UK reports first case of monkeypox, probably from Nigeria

Organisation: Position: Deadline Date: Location:

Monkeypox has been diagnosed in the UK for the first time, reports BBC News. Public Health England (PHE) said the patient was a resident of Nigeria where the virus was probably contracted. The patient had been staying at a naval base in Cornwall but is now being treated at the infectious diseases unit at the Royal Free Hospital in London.

The report says its experts are working closely with National Health Service (NHS) colleagues “as a precautionary measure” and will be contacting people who might have been in close contact with the individual to provide information and health advice. This includes contacting a number of passengers who travelled in close proximity to the patient on the same flight to the UK.

The report says the patient travelled to London from Nigeria on 2 September and anyone who has not been contacted yet from that flight is advised no further action is required.

Dr Michael Jacobs, clinical director of infection at the Royal Free Hospital, said monkeypox “does not spread easily between people and the risk of transmission to the wider public is very low”. “We are using strict isolation procedures in hospital to protect our staff and patients,” he added.

Dr Nick Phin, the deputy director of the National Infection Service at PHE, said: “It is important to emphasise that monkeypox does not spread easily between people and the overall risk to the general public is very low.

“Public Health England is following up those who have had close contact with the patient to offer advice and to monitor them as necessary.”

He said PHE and the NHS have “well established and robust infection control procedures for dealing with cases of imported infectious disease and these will be strictly followed to minimise the risk of transmission”.

 

Experts emphasised that, despite its relation to the notoriously deadly smallpox, monkeypox is actually a very mild illness, and it doesn’t spread easily between people, says a LiveScience report. “It’s not spread readily at all. In fact, it’s rather hard to spread,” said Dr William Schaffner, an infectious-disease specialist at Vanderbilt University Medical Centre in Nashville, Tennessee, who is not involved with the UK case.

“(Monkeypox) requires rather close contact for transmission, usually over a prolonged period,” Schaffner said. “That’s extremely reassuring” for a case like this, he added.

Monkeypox is a rare viral disease that occurs mostly in remote parts of central and west Africa, according to the World Health Organisation (WHO). The virus lives in animals, including primates and rodents, but can sometimes “jump” from animals to people, the WHO says.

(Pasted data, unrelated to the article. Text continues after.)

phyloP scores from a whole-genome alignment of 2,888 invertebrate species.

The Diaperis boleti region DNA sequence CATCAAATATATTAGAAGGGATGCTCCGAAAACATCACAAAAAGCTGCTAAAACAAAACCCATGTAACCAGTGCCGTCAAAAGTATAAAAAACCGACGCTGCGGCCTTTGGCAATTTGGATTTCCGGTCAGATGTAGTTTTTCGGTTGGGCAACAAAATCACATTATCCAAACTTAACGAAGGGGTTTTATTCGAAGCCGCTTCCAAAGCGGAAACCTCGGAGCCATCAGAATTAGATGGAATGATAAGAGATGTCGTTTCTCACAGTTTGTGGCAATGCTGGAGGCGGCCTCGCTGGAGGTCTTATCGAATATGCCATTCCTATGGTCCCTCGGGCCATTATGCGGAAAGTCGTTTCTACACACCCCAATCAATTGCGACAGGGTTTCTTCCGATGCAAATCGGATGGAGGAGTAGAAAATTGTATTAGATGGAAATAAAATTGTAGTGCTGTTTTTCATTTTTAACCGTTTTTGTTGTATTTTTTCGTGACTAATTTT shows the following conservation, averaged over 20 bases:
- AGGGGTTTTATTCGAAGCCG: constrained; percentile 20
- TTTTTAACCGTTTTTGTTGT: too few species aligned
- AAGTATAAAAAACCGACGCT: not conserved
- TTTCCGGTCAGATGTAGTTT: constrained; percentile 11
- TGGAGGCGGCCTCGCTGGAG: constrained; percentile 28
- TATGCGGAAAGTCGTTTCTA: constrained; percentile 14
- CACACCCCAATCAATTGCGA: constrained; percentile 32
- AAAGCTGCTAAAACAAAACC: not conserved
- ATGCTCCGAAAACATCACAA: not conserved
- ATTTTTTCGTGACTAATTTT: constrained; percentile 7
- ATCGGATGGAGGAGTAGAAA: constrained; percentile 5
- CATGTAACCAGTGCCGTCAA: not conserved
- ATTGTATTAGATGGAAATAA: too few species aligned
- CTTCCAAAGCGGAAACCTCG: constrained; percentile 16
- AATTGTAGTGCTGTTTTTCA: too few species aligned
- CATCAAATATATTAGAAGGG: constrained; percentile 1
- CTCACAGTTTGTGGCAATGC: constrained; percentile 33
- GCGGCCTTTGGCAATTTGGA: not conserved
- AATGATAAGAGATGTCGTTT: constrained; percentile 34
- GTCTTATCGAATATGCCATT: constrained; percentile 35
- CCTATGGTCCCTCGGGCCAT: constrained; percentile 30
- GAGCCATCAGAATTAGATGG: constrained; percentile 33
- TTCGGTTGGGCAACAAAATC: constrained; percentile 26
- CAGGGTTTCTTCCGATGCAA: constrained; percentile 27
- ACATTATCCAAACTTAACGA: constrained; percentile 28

The report says both monkeypox and smallpox belong to the poxvirus family called orthopoxvirus. Smallpox was declared eradicated from the world in 1980, meaning cases of the disease no longer occur naturally. But human cases of monkeypox continue to occur sporadically. Since 1970, human cases of monkeypox have been reported in 10 African countries, according to the WHO. In 2017, Nigeria experienced its first outbreak of monkeypox since 1978, with 172 suspected cases, the WHO says.

Although monkeypox and smallpox have similar symptoms, monkeypox is less deadly than smallpox: In previous outbreaks, the fatality rate for monkeypox has been between 1% and 10%, the WHO is quoted in the report as saying. In contrast, smallpox had a fatality rate around 30%. (During the Nigeria monkeypox outbreak, there was one reported death, of a patient who had a weakened immune system.)

People infected with monkeypox can spread the disease to others, mostly through “large respiratory droplets” that are expelled when a person coughs, sneezes or talks, according to the US Centres for Disease Control and Prevention (CDC). These droplets typically can’t travel more than a few feet, “so prolonged face-to-face contact is required” to spread the disease. The CDC says people may also become infected through direct contact with bodily fluids or the skin lesions of infected people, or via indirect contact with contaminated clothing.

Symptoms usually appear about two weeks after a person is exposed to monkeypox. Initial symptoms can include fever, headache, loss of appetite, muscle aches and swollen lymph nodes, Schaffner said. Soon after, patients develop a “pox” rash, with lesions that often appear over the face and trunk. The lesions progress to become small, fluid-filled blisters before scabbing over and falling off.

People typically recover after two to four weeks, according to the CDC, although some people may be left with scarring from the rash, Schaffner noted. Although the illness may be uncomfortable, for the most part, it’s a very mild disease, Schaffner is quoted in the report as saying. “(The) morality rate is very, very low,” he said.

Because the disease is hard to spread, Schaffner speculated that there would be no further cases of monkeypox tied to the UK case, expect perhaps in family members who travelled with the patient, if that was the case.

BBC News report
LiveScience report


Receive Medical Brief's free weekly e-newsletter



Related Posts

Thank you for subscribing to MedicalBrief


MedicalBrief is Africa’s premier medical news and research weekly newsletter. MedicalBrief is published every Thursday and delivered free of charge by email to over 33 000 health professionals.

Please consider completing the form below. The information you supply is optional and will only be used to compile a demographic profile of our subscribers. Your personal details will never be shared with a third party.


Thank you for taking the time to complete the form.